By Richard Zowie— When Shepard Coleman was an adolescent attending school in Wimberley, his history textbook’s cover showed one particular iconic American from the 20th century.
Alan Shepard, the famous astronaut who, in 1961, became the first American to travel into space. Ten years later, he would command the Apollo 14 moon mission.
Coleman’s teacher then told the class, “Can anybody name the person on the book—besides Shepard?”
Coleman probably felt like covering his face and sinking in his chair. The teacher had just blown his cover.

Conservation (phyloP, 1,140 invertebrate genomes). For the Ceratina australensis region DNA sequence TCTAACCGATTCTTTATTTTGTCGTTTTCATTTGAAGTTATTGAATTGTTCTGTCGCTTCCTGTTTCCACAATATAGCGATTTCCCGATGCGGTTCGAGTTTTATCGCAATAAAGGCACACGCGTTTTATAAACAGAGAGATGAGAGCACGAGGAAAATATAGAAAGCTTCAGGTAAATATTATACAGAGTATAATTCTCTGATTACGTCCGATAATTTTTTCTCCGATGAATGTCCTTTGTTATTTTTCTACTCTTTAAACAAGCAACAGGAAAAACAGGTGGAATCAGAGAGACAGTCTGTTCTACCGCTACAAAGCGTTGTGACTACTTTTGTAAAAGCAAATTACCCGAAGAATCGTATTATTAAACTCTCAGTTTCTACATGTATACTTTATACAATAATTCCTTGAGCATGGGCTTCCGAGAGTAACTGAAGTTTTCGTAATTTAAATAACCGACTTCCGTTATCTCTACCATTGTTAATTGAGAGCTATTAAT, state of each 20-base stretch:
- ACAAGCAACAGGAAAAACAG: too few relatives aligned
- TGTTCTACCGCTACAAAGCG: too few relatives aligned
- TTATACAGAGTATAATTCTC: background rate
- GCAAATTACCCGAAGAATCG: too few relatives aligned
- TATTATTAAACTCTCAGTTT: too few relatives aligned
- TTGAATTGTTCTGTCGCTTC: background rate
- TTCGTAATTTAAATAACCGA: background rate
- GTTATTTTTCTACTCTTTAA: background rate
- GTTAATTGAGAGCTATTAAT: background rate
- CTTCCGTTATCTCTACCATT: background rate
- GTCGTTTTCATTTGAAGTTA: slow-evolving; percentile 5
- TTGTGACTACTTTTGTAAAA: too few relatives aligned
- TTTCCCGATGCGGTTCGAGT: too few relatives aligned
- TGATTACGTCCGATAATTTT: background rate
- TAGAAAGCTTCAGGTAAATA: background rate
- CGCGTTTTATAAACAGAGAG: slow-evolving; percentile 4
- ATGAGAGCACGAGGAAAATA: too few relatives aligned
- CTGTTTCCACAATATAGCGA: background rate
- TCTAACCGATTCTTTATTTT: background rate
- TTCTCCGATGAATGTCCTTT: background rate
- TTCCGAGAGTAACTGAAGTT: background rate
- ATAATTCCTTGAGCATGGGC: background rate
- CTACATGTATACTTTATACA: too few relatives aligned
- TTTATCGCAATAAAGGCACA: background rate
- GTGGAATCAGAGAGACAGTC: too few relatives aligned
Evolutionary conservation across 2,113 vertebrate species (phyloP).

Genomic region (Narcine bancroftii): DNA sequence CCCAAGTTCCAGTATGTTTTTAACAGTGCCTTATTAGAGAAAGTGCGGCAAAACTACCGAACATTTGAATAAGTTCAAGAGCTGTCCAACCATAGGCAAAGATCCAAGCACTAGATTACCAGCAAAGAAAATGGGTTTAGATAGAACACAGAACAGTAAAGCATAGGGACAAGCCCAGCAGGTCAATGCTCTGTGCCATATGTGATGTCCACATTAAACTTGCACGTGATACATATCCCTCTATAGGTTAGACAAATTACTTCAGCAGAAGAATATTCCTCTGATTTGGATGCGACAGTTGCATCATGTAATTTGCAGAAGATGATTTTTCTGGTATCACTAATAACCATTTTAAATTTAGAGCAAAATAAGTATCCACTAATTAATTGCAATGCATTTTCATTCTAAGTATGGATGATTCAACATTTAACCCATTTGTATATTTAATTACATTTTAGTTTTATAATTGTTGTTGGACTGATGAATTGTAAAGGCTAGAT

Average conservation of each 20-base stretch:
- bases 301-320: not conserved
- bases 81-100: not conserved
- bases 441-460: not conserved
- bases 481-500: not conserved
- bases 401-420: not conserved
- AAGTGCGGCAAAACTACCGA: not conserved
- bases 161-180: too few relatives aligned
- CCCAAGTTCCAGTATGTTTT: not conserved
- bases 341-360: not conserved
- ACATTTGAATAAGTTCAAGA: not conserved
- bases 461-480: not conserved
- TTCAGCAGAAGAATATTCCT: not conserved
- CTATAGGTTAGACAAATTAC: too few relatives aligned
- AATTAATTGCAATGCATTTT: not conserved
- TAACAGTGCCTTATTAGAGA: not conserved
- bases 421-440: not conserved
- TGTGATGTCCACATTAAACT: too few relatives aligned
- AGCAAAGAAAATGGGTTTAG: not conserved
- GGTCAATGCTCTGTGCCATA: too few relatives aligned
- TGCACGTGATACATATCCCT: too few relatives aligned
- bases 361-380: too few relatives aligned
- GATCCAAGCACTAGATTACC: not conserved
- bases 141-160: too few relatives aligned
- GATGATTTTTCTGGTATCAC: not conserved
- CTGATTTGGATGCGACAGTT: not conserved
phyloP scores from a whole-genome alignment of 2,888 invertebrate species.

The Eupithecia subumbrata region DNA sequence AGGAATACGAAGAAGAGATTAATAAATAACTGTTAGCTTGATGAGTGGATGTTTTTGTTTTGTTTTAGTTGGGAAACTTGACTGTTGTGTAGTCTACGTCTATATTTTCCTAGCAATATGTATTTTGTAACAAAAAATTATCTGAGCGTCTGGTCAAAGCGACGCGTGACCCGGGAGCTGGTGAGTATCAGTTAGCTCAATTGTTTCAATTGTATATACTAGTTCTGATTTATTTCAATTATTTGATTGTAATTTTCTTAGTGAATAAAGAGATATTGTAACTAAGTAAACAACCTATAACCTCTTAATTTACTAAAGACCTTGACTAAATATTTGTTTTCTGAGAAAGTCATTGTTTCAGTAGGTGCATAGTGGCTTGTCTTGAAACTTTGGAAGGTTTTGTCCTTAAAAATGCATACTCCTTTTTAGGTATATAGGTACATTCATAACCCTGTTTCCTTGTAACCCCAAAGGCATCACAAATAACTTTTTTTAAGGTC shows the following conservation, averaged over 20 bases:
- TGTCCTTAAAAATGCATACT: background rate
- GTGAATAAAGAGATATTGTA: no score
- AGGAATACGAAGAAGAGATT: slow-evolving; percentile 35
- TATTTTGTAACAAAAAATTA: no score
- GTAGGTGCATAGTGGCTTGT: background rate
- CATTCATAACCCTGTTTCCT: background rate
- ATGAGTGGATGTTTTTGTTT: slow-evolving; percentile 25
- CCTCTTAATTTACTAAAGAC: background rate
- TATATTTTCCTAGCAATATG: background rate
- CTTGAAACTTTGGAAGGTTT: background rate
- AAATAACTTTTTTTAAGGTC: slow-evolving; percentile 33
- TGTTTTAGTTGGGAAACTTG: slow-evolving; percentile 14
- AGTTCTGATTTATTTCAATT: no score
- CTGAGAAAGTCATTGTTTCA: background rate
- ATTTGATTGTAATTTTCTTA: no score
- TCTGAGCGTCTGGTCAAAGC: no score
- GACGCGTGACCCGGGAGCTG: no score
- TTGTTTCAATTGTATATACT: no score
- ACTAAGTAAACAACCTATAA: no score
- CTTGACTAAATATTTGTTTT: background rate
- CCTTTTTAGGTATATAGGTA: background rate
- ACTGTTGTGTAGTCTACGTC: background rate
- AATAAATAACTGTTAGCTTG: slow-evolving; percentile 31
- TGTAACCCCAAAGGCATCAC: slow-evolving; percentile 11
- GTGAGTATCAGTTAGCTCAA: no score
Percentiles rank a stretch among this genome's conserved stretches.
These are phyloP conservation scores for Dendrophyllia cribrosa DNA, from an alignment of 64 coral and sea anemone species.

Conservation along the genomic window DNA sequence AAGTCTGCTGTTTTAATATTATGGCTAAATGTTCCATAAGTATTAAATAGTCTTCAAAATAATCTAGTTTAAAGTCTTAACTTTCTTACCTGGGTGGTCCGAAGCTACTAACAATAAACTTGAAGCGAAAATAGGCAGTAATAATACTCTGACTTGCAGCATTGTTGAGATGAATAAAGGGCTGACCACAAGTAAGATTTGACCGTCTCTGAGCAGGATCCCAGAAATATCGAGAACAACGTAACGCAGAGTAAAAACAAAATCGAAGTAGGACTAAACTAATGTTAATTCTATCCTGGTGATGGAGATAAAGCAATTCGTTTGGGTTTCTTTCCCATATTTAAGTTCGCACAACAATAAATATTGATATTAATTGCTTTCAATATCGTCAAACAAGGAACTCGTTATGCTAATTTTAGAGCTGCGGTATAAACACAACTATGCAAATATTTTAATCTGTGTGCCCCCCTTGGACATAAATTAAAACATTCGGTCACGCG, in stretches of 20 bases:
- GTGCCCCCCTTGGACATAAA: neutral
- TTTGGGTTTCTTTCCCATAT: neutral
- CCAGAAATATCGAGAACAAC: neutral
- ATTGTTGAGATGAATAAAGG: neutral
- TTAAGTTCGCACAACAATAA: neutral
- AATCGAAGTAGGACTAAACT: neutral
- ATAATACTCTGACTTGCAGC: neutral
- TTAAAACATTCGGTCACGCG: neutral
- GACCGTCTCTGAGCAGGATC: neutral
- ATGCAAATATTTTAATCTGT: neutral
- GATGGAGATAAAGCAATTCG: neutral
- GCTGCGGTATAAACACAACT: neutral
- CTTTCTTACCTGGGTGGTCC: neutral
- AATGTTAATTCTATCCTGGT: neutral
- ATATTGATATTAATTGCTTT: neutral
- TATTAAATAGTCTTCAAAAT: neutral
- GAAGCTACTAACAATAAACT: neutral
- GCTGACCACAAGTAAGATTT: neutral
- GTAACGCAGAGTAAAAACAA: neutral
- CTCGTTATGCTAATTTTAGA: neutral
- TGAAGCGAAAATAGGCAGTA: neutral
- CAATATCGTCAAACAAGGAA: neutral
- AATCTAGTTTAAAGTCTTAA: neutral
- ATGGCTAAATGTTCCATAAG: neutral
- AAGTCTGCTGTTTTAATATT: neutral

“My friends loved it,” recalled Coleman, now in his early thirties and living in Fredericksburg. “They’d go around and say, ‘Hey, guess who Shepard’s grandpa is?’”
He and his sister are among the six grandchildren of Rear Admiral Alan B. Shepard Jr., who spent nearly 217 hours in space—of which nine hours and 17 minutes were spent on the moon.